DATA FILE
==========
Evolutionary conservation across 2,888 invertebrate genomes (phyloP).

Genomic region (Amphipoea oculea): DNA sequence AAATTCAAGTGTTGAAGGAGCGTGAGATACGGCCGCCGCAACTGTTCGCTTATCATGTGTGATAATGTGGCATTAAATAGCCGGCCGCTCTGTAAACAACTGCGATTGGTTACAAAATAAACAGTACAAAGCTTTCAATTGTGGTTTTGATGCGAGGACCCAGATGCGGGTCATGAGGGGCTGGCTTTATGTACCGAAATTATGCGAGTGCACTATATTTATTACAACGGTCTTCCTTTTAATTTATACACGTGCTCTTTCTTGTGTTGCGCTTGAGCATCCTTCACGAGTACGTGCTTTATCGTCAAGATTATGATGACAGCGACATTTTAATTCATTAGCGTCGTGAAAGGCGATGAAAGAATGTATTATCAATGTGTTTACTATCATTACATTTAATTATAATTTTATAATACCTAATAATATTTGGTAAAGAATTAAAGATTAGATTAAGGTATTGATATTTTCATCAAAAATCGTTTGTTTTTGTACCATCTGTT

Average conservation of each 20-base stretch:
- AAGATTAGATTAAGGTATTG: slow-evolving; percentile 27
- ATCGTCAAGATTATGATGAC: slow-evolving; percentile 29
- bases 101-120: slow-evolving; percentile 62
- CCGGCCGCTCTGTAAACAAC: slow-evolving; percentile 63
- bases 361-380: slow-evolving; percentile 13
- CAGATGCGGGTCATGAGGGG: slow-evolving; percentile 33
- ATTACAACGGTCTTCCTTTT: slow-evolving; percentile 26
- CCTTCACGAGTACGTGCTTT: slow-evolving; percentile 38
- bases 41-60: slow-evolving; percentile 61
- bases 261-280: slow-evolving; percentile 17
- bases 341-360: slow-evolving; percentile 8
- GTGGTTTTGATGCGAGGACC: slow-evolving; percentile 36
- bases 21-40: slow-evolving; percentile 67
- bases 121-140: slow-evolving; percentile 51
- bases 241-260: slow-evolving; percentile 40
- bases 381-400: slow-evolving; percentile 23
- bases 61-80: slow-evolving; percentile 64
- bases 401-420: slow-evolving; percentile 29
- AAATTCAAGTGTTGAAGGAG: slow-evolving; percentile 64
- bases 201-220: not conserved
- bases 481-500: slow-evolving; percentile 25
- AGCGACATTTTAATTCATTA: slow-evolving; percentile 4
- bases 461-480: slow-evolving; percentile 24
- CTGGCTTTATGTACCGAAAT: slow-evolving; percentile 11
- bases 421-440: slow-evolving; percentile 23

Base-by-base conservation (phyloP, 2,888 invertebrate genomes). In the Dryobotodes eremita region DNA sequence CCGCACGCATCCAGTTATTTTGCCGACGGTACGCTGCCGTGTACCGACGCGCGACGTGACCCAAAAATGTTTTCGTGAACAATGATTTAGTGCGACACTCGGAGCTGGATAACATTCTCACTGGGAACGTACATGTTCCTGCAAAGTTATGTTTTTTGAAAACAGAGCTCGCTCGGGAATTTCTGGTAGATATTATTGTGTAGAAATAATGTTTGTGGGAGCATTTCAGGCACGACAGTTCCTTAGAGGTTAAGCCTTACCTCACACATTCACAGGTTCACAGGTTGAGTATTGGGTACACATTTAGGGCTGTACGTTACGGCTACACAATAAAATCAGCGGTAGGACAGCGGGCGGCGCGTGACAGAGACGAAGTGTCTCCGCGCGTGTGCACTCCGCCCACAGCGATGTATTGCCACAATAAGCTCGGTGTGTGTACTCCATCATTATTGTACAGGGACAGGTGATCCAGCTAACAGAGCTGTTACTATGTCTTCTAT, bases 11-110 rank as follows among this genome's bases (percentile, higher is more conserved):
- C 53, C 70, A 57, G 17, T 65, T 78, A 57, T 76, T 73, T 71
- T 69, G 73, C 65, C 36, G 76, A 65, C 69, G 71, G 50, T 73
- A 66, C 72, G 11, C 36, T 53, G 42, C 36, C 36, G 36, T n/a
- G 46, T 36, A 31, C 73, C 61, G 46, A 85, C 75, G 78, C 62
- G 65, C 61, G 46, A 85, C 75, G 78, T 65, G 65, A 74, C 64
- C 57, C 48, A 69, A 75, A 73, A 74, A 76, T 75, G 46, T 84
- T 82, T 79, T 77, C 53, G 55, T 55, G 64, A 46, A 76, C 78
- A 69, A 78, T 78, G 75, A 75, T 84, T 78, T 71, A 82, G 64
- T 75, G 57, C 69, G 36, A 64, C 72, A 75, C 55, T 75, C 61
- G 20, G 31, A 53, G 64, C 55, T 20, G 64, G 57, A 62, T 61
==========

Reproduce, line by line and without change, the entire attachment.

Evolutionary conservation across 2,888 invertebrate genomes (phyloP).

Genomic region (Amphipoea oculea): DNA sequence AAATTCAAGTGTTGAAGGAGCGTGAGATACGGCCGCCGCAACTGTTCGCTTATCATGTGTGATAATGTGGCATTAAATAGCCGGCCGCTCTGTAAACAACTGCGATTGGTTACAAAATAAACAGTACAAAGCTTTCAATTGTGGTTTTGATGCGAGGACCCAGATGCGGGTCATGAGGGGCTGGCTTTATGTACCGAAATTATGCGAGTGCACTATATTTATTACAACGGTCTTCCTTTTAATTTATACACGTGCTCTTTCTTGTGTTGCGCTTGAGCATCCTTCACGAGTACGTGCTTTATCGTCAAGATTATGATGACAGCGACATTTTAATTCATTAGCGTCGTGAAAGGCGATGAAAGAATGTATTATCAATGTGTTTACTATCATTACATTTAATTATAATTTTATAATACCTAATAATATTTGGTAAAGAATTAAAGATTAGATTAAGGTATTGATATTTTCATCAAAAATCGTTTGTTTTTGTACCATCTGTT

Average conservation of each 20-base stretch:
- AAGATTAGATTAAGGTATTG: slow-evolving; percentile 27
- ATCGTCAAGATTATGATGAC: slow-evolving; percentile 29
- bases 101-120: slow-evolving; percentile 62
- CCGGCCGCTCTGTAAACAAC: slow-evolving; percentile 63
- bases 361-380: slow-evolving; percentile 13
- CAGATGCGGGTCATGAGGGG: slow-evolving; percentile 33
- ATTACAACGGTCTTCCTTTT: slow-evolving; percentile 26
- CCTTCACGAGTACGTGCTTT: slow-evolving; percentile 38
- bases 41-60: slow-evolving; percentile 61
- bases 261-280: slow-evolving; percentile 17
- bases 341-360: slow-evolving; percentile 8
- GTGGTTTTGATGCGAGGACC: slow-evolving; percentile 36
- bases 21-40: slow-evolving; percentile 67
- bases 121-140: slow-evolving; percentile 51
- bases 241-260: slow-evolving; percentile 40
- bases 381-400: slow-evolving; percentile 23
- bases 61-80: slow-evolving; percentile 64
- bases 401-420: slow-evolving; percentile 29
- AAATTCAAGTGTTGAAGGAG: slow-evolving; percentile 64
- bases 201-220: not conserved
- bases 481-500: slow-evolving; percentile 25
- AGCGACATTTTAATTCATTA: slow-evolving; percentile 4
- bases 461-480: slow-evolving; percentile 24
- CTGGCTTTATGTACCGAAAT: slow-evolving; percentile 11
- bases 421-440: slow-evolving; percentile 23

Base-by-base conservation (phyloP, 2,888 invertebrate genomes). In the Dryobotodes eremita region DNA sequence CCGCACGCATCCAGTTATTTTGCCGACGGTACGCTGCCGTGTACCGACGCGCGACGTGACCCAAAAATGTTTTCGTGAACAATGATTTAGTGCGACACTCGGAGCTGGATAACATTCTCACTGGGAACGTACATGTTCCTGCAAAGTTATGTTTTTTGAAAACAGAGCTCGCTCGGGAATTTCTGGTAGATATTATTGTGTAGAAATAATGTTTGTGGGAGCATTTCAGGCACGACAGTTCCTTAGAGGTTAAGCCTTACCTCACACATTCACAGGTTCACAGGTTGAGTATTGGGTACACATTTAGGGCTGTACGTTACGGCTACACAATAAAATCAGCGGTAGGACAGCGGGCGGCGCGTGACAGAGACGAAGTGTCTCCGCGCGTGTGCACTCCGCCCACAGCGATGTATTGCCACAATAAGCTCGGTGTGTGTACTCCATCATTATTGTACAGGGACAGGTGATCCAGCTAACAGAGCTGTTACTATGTCTTCTAT, bases 11-110 rank as follows among this genome's bases (percentile, higher is more conserved):
- C 53, C 70, A 57, G 17, T 65, T 78, A 57, T 76, T 73, T 71
- T 69, G 73, C 65, C 36, G 76, A 65, C 69, G 71, G 50, T 73
- A 66, C 72, G 11, C 36, T 53, G 42, C 36, C 36, G 36, T n/a
- G 46, T 36, A 31, C 73, C 61, G 46, A 85, C 75, G 78, C 62
- G 65, C 61, G 46, A 85, C 75, G 78, T 65, G 65, A 74, C 64
- C 57, C 48, A 69, A 75, A 73, A 74, A 76, T 75, G 46, T 84
- T 82, T 79, T 77, C 53, G 55, T 55, G 64, A 46, A 76, C 78
- A 69, A 78, T 78, G 75, A 75, T 84, T 78, T 71, A 82, G 64
- T 75, G 57, C 69, G 36, A 64, C 72, A 75, C 55, T 75, C 61
- G 20, G 31, A 53, G 64, C 55, T 20, G 64, G 57, A 62, T 61